One of the nation’s foremost Islamic advocacy groups is calling on Ben Carson to withdraw from the Republican presidential race following his comments that a Muslim should not be president of the United States.
In an interview Monday morning on "CNN Newsroom," a spokesman for the Council on American-Islamic Relations (CAIR) argued that Carson is willfully ignoring Article VI of the Constitution, which states there will be “no religious test” for a candidate seeking public office.
Carson ignited a media firestorm in a Sunday interview on NBC’s “Meet the Press,” in which he said he “would not advocate that we put a Muslim in charge of this nation.”
In a follow-up interview with The Hill on Sunday night, Carson doubled down, saying that whoever takes the White House should be “sworn in on a stack of Bibles, not a Quran.”
“I do not believe Sharia is consistent with the Constitution of this country,” the former neurosurgeon said. “Muslims feel that their religion is very much a part of your public life and what you do as a public official, and that’s inconsistent with our principles and our Constitution.”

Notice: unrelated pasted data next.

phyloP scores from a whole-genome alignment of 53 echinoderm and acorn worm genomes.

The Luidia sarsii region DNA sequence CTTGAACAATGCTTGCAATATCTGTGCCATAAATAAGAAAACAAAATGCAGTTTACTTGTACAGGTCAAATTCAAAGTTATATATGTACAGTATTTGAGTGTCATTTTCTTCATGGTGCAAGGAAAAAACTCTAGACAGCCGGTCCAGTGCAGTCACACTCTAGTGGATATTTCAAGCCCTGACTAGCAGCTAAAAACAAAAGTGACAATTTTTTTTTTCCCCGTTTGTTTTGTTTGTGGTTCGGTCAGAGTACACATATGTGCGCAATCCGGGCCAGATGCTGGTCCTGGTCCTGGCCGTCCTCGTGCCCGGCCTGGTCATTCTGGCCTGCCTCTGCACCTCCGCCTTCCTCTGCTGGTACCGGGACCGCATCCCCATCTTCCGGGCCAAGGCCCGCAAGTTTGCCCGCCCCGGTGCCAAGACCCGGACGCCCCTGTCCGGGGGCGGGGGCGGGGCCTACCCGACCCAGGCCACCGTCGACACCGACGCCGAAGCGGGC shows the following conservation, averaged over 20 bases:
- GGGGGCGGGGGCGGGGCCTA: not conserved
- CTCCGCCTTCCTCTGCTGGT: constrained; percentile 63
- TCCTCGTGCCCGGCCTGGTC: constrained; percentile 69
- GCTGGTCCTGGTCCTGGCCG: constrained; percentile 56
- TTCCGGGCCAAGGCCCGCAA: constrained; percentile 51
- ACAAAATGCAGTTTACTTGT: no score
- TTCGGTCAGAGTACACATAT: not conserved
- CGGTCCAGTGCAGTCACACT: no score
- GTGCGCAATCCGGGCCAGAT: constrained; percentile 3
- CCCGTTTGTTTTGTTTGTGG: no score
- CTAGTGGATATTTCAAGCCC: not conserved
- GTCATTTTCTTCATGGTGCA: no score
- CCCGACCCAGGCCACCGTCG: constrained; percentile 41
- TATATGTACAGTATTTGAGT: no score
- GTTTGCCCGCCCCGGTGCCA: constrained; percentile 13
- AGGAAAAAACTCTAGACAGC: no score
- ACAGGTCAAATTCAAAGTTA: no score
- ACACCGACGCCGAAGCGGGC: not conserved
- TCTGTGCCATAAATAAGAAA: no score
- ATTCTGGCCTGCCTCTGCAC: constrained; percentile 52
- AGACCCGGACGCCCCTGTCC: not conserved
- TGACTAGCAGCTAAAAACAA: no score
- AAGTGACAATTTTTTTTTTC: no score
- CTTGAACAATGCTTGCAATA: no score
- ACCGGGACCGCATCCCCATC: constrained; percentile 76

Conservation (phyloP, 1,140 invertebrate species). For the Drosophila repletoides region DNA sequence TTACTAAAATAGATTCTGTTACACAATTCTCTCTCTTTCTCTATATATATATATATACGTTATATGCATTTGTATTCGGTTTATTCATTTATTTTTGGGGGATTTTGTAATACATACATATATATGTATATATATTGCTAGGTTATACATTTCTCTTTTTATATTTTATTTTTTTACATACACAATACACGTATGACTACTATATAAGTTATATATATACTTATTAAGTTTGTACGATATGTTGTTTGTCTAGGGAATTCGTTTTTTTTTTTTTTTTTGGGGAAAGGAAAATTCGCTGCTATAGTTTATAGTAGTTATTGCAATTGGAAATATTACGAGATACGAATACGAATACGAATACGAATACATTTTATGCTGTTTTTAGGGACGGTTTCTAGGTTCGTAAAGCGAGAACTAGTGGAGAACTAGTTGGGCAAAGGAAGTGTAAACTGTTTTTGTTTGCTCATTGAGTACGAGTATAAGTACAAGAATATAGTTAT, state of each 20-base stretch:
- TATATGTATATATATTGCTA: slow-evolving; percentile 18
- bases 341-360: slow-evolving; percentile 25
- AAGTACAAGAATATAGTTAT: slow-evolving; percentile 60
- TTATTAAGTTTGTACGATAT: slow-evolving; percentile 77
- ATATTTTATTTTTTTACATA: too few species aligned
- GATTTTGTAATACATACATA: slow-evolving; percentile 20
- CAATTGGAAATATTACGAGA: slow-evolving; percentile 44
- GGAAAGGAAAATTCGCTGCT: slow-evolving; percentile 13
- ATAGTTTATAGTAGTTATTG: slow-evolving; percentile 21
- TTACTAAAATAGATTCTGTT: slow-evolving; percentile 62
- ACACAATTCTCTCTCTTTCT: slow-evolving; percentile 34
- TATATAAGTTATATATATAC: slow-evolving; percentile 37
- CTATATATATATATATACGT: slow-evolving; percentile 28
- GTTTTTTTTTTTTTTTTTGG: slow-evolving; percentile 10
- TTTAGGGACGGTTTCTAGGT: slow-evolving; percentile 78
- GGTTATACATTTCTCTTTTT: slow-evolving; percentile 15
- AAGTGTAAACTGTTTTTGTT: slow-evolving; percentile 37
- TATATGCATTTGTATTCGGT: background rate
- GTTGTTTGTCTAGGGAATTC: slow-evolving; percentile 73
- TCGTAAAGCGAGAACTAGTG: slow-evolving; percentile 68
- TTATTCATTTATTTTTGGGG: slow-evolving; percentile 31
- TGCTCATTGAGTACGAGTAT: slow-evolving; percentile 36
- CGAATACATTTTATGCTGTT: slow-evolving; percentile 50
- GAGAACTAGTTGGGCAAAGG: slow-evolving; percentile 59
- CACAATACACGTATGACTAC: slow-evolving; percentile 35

Hooper shot back, saying that “it’s interesting that an individual who is trashing the Constitution is accusing American Muslims of somehow not following the Constitution.”
“American Muslims support the Constitution every day and seek its protections from individuals like Mr. Carson who would violate the Constitution to take away our rights,” he said.
The issue burst onto the scene last week, when someone who attended a campaign rally for Donald Trump told the GOP front-runner that President Obama is a Muslim who wasn’t born in the U.S.
Trump has been criticized for not correcting the man.
Hooper said CAIR is not similarly calling for Trump to drop out because the businessman and reality TV star is merely displaying “run of the mill bigotry,” whereas Carson is calling for the “actual rejection of the clear language of the Constitution.”
Carson is under heavy fire from Democrats and liberal groups for his remarks.
He has also been criticized by one of his rivals for the Republican presidential nomination, Sen. Ted Cruz (R-Texas), who also cited Article VI of the Constitution in his rebuttal.
“The Constitution specifies there shall be no religious test for public office and I am a constitutionalist,” Cruz said on Iowa public television.